The team from the University of Glasgow examined 332 products from 41 different brands, including breakfast cereals, fruit snacks, fruit-based drinks, dairy products and ready meals, sold in seven major UK supermarkets between 2016 and 2017. They concluded that close to half the products (41.0%) were classified as less healthy. Cereal bars were likely to be classified as less healthy, followed by breakfast cereals and fruit snacks. Marketing methods They also noted the use of cartoon characters, toys and promotions (91.6%), nutrition claims (41.6%) and health claims (19.6%) were common marketing techniques. The ‘one-of-five-a-day’ claim was also prevalent (41.6%); however, 103 of the products examined, or 75.4%, actually contained less than 80g of fruit and vegetables. The study also revealed the sugar content was still high in fruit snacks (16.2g/100g), cereal bars (7.5g/100g) and breakfast cereals (8g/100g), despite Public Health England’s target to reduce sugar by 20% by 2020.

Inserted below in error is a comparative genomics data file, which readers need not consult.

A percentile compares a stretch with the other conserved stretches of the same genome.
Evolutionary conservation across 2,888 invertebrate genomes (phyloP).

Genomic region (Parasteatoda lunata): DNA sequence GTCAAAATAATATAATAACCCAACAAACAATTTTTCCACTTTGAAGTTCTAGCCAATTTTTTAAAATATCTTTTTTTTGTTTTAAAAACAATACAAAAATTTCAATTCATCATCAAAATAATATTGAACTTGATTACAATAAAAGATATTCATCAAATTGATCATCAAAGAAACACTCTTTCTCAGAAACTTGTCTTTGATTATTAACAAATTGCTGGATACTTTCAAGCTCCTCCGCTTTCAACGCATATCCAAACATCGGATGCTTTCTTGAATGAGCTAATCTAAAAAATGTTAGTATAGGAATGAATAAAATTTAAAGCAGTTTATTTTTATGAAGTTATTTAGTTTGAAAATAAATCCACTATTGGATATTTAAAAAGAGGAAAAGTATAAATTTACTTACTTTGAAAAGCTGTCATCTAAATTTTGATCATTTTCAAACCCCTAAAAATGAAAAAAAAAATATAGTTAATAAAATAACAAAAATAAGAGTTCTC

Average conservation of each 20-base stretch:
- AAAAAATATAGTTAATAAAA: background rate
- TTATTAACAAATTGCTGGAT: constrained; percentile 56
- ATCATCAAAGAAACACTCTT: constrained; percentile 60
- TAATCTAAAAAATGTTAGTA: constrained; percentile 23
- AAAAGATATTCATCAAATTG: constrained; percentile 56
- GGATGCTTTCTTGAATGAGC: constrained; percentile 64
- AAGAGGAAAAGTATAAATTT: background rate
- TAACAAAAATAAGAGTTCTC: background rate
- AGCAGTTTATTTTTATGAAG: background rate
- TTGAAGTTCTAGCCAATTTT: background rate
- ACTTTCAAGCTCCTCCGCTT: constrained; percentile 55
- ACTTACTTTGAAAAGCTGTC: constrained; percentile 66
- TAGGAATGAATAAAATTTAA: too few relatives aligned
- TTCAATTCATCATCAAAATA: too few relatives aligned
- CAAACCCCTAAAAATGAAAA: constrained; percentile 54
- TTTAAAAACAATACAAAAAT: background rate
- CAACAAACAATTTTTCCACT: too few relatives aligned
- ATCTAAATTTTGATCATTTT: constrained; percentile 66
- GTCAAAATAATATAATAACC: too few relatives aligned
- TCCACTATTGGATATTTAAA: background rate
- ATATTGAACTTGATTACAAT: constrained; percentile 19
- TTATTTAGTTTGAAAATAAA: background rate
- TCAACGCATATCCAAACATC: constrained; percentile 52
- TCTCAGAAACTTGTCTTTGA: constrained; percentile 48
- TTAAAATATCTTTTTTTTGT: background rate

Lightbulb Moment: This is a lawsuit waiting to happen…I can hear the sirens already. Interested in learning the current snack trends that have legs? That’s where Culinary Tides, Inc. comes in.